What threats and opportunities does Australia face in cyberspace? What role will the Indo-Pacific play in the future of this domain, and how can Australia help secure that future? Ambassador Tobias Feakin will help explain how officials at the highest level of government answer these critical questions.This public Lecture will be conducted on Thursday 28 September 2017 at 9:00 am – 10:00 am AEST in the ABS Lecture Theatre 1110, Abercrombie Building - H70, at The University of Sydney.

  • Jingdong Yuan writes on 'Managing the Hermit Kingdom'

    In his article for ‘Inside Story’, Associate Professor Jingdong Yuan argues that Beijing’s response to North Korea is constrained by its own security concerns. This is a timely article, as the international community looks to China to resolve tensions with North Korea. Associate Professor Yuan specializes in Asia-Pacific security, Chinese defence and foreign policy, and global and regional arms control and non-proliferation issues. A graduate of the Xi'an Foreign Language University, People's Republic of China (1982), he received his Ph.D. in political science from Queen's University in 1995 and has had research and teaching appointments at Queen's University, York University, the University of Toronto, and the University of British Columbia, where he was a recipient of the prestigious Iaazk Killam Postdoctoral Research Fellowship. He is the co-author of China and India: Cooperation or Conflict? (Boulder and London: Lynne Rienner Publishers, 2003). Dr. Yuan has served as Director of the East Asia Nonproliferation Program, and was Associate Professor of International Policy Studies at the Monterey Institute of International Studies, a graduate school of Middlebury College. In July-August 2009, he was a visiting senior research fellow at the East Asian Institute, National University of Singapore.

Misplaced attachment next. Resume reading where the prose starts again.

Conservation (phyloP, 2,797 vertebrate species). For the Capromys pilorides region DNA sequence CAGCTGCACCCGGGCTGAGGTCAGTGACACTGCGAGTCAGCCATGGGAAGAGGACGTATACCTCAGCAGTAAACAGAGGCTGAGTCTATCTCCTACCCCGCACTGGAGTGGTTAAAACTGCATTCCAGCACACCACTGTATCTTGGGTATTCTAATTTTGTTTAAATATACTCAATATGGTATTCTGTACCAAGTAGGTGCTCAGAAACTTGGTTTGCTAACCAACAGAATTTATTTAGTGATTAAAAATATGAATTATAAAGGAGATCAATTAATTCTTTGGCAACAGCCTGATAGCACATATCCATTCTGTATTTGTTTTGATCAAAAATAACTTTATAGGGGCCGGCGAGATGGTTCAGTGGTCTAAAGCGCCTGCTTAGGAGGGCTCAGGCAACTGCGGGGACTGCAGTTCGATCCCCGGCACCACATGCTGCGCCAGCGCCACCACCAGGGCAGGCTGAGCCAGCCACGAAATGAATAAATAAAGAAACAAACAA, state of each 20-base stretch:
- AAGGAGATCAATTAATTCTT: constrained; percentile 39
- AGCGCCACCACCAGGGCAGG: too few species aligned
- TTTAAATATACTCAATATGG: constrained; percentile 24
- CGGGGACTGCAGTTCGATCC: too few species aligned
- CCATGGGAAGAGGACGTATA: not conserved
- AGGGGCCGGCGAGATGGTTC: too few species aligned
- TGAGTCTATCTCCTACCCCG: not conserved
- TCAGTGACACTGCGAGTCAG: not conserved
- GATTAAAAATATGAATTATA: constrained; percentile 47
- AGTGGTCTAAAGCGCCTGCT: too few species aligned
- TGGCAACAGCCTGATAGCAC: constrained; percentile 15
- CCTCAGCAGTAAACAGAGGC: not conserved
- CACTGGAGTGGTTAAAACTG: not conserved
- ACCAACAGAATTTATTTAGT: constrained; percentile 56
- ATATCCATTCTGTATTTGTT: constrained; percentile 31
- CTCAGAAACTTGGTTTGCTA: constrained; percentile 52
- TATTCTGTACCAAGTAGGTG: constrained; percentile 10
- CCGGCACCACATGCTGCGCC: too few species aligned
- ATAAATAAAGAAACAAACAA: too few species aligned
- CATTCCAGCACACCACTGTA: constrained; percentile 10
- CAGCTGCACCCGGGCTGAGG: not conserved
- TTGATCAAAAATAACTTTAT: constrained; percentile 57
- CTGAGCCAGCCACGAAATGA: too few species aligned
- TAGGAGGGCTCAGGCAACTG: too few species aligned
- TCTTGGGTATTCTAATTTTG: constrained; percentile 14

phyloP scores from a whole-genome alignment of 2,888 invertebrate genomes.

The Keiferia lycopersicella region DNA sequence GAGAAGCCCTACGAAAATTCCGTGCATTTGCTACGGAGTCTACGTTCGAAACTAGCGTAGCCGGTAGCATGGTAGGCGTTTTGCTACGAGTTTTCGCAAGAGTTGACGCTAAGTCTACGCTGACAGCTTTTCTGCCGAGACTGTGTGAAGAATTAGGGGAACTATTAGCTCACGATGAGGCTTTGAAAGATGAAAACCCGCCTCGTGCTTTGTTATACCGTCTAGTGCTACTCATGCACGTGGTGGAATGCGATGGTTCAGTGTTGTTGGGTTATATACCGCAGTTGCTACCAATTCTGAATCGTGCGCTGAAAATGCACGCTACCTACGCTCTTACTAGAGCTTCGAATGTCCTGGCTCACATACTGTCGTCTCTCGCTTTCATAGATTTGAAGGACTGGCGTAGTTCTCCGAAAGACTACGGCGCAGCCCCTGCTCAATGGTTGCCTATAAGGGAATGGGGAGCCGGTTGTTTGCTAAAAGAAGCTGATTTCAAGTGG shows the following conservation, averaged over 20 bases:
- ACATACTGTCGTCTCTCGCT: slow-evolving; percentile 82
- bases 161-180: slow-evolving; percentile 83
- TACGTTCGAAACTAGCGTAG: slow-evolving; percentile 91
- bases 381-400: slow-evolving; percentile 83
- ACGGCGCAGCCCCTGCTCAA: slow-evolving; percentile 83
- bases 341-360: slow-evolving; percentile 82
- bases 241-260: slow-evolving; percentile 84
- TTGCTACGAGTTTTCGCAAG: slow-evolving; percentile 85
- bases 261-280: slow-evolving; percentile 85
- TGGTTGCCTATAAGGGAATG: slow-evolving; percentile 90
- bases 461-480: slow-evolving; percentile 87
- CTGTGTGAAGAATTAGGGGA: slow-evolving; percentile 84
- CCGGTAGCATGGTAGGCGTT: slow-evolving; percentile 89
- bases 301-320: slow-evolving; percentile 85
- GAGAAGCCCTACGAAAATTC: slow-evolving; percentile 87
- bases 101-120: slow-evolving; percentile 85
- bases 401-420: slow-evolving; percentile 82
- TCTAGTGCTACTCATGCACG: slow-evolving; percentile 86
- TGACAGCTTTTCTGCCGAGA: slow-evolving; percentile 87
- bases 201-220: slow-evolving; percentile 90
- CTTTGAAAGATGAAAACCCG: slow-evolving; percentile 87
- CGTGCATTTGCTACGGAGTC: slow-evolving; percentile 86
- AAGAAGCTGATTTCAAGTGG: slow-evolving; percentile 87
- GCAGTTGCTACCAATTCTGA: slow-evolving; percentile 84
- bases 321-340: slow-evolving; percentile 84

• Announcing the Annual Michael Hintze Lecture for 2017: Theo Farrell - Unwinnable Wars: Afghanistan and the limits of western military power

    Join Professor Theo Farrell, Executive Dean of Law, Humanities and the Arts at the University of Wollongong, in the Annual Michael Hintze Lecture presented by the Centre for International Security Studies, School of Social and Political Sciences, on 26th October 2017.

  • Maja Zehfuss to discuss War and the Politics of Ethics

    War is destructive and deadly. The First World War is often thought to have shown that war is futile.  Yet the Second World War, although even more spectacularly horrible and deadly, lent itself to being represented as a ­- or indeed The - ­Good War, the war in which good triumphed over evil, freedom and democracy over genocidal racism and totalitarianism. This apparent success in making the world a better place through war has since provided not only a trope through which war can be justified but ­more than that ­a moral imaginary that powerfully suggests the appropriateness or even need to wage war for the Good. Join Maja Zehfuss, Professor of International Politics at University of Manchester, to discuss the long-standing and powerful dilemma requires us to move beyond existing ways of conceiving the ethics of war to understand war as a politics of ethics. A light lunch will be provided. This event is free, but registration is required.